From The Editor | August 10, 2015

Clinical Insights: Market Growth Projected In China and South Africa

Ed Miseta

By Ed Miseta, Chief Editor, Clinical Leader
Follow Me On Twitter @EdClinical

Clinical Insights: Market Growth Projected In China and South Africa

Zaher El-Assi is always looking for new opportunities. The president of Merge Healthcare’s eClinical division, which produces cloud-based software for the clinical trial industry, spends much of his time travelling around the globe to locate growth markets for clinical research. He recently had the opportunity to witness the growth potential in two countries: China and South Africa. In this first of a two-part interview with El-Assi, he discusses these overseas markets and the potential they hold for companies conducting clinical trials.  

Ed Miseta: You have been doing some global travel to find new markets for clinical trials. Are there any areas where you see growth potential going forward?

Zaher El-Assi: I recently travelled to South Africa to explore new territories for us. In terms of clinical trials, it is a really unique market. It has an interesting patient population with a diverse DNA pool. The country also has specific diseases and social challenges, including TB and HIV. I believe there is a good opportunity there for companies working on those disease groups. For an emerging market, I believe there is good potential there for trials and for product development teams. That is something you do not see in a lot of new markets. With over 500 sites, that also makes it one of the top 20 clinical trial sites globally.

Miseta: Did you come away with any concerns about the market?

El-Assi: Yes and no. South Africa is not a country that is a leader in technology adoption, but at the same time I felt one of the best opportunities there is how desperate the people are for technology. They want it. They need it. But in many cases it simply remains unaffordable. We were also told by clinical staff that no one had really gone there before or tried to work with them. I visited several sites that were using the most inexpensive EDC (electronic data capture) system they could find, because it was all they could afford. They have just not received the support of the industry in any way, shape, or form.

I attended a conference there called SACRA (the South African Clinical Research Association).  They have done an unbelievable job of getting virtually every single CRO there to be a member, as well as the sites, regulatory bodies, and non-profits. This was a regional meeting held in Johannesburg, so they had a couple hundred people in attendance. I believe they had another 60 at the meeting in Cape Town.   

Right now they are where we [in America] were 20 years ago. They are that far back. But at the same time their mindset is that they have to start doing what others are not, so they might be able to someday do what others can’t. They will simply not accept the fact that they are a developing country or that it is ok for them to fall behind the efforts in other countries.

Miseta: Who were the attendees at these events?

El-Assi: There were a lot of CROs but also pharma people. I believe every major pharma company was in attendance, mainly managers and monitors. Something I learned was that Sanofi has a fairly large presence in South Africa. On the CRO-side I saw representatives of Quintiles, PPD, and several other relevant players. Many local players, as well.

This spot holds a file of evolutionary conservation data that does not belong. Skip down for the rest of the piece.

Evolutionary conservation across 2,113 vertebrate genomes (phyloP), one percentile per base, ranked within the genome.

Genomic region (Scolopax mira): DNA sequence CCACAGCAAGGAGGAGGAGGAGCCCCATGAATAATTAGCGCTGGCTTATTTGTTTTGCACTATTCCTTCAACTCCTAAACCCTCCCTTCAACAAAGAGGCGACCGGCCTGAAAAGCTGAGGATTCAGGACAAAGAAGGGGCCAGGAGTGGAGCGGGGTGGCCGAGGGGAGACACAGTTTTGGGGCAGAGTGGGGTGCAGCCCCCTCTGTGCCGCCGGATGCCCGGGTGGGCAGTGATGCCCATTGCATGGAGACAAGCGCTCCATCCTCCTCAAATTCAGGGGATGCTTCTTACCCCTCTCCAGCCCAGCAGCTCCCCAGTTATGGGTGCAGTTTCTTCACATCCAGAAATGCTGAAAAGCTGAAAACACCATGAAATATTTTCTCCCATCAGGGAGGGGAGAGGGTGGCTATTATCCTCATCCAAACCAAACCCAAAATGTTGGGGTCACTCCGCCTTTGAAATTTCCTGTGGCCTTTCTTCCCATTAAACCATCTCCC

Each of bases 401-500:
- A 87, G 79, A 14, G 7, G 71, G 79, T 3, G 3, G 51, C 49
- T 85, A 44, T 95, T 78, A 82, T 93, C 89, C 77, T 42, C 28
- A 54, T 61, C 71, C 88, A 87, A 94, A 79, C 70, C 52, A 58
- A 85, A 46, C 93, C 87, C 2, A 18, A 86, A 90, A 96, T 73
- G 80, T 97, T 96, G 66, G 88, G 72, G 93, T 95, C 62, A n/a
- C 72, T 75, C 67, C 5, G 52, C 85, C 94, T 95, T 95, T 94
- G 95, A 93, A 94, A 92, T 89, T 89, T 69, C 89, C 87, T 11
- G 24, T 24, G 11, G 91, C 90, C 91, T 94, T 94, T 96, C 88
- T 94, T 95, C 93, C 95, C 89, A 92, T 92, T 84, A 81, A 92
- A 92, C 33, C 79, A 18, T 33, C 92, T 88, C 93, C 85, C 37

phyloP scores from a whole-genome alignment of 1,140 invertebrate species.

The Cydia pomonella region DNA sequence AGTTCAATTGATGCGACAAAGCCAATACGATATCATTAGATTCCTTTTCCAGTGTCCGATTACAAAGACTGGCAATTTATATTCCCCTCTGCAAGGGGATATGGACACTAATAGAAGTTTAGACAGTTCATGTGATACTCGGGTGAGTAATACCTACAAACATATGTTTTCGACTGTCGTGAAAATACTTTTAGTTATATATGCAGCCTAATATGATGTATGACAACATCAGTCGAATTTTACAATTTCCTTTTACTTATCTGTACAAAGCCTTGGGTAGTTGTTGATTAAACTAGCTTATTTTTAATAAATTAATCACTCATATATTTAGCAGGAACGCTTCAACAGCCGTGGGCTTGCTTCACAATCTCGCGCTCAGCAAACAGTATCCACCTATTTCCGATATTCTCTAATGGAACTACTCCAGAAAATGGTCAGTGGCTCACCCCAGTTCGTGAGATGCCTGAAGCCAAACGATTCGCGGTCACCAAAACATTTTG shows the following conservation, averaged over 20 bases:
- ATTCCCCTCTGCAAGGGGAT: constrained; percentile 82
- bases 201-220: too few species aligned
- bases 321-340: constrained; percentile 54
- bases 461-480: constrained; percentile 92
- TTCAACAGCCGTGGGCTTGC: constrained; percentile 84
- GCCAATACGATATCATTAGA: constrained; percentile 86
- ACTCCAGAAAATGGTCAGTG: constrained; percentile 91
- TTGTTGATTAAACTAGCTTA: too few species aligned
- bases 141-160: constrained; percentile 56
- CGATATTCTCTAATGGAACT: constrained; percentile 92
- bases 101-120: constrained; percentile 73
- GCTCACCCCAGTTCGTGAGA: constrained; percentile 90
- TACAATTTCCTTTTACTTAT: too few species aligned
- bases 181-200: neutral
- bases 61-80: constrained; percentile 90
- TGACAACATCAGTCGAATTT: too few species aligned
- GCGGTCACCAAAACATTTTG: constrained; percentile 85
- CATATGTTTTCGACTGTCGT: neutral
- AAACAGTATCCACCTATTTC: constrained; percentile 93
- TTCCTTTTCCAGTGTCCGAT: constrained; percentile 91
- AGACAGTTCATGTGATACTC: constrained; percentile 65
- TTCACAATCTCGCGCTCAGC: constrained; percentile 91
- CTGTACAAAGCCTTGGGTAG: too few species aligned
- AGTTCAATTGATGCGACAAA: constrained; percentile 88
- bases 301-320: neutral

Miseta: Are there any interesting opportunities you became aware of?

El-Assi: Yes. This is a very appealing market with many unique opportunities. For example, we learned about a potential public health initiative to screen 25 million people for TB. When you start to do the math on that, it could represent a huge opportunity from a data management perspective. There’s going to be a significant need for technology to manage the images, data, and reporting for those 25 million tests. I think there is a good potential for us to get involved there and grow along with them.

Miseta: Any other areas you’re looking into?

El-Assi: Israel is an area worth exploring. We are also looking into China, which I think will be a very attractive market for us. It continues to grow very rapidly for us with a suite of smaller CROs. We are also actively working with Quintiles [Kun Tuo] in China. Every interaction we have had there has been extremely positive. There are plenty of clinical trial opportunities. There is a lower cost to perform trials and a large patient population. That makes it a great place to do studies, and it is probably the fastest-growing clinical trial market globally. A year ago they may have been 23rd in the number of sites, and in one year they made their way up to 12th place. They have created thousands of new sites in just 12 months. That kind of growth is insane.

Miseta: Are there challenges you will face there?

El-Assi: There are. One of the challenges for us is that we are competing against local providers. Some of them are not credible and do not have quality systems that have been validated. Many of the local companies don’t even trust them, but they can’t ignore them because of the price point. If we had to compete only on price I would not go there at all. But we do have the quality card that we can play that helps us to compete. Working with Quintiles and every major pharma company also helps us to build our credibility there. Regardless of how we compete, it’s an area where we have to play because I see China as the largest international opportunity for us in the next 12 to 36 months.

In part 2 of this interview, El-Assi discusses mobile technologies, the promise they hold for trials, and where they stand today.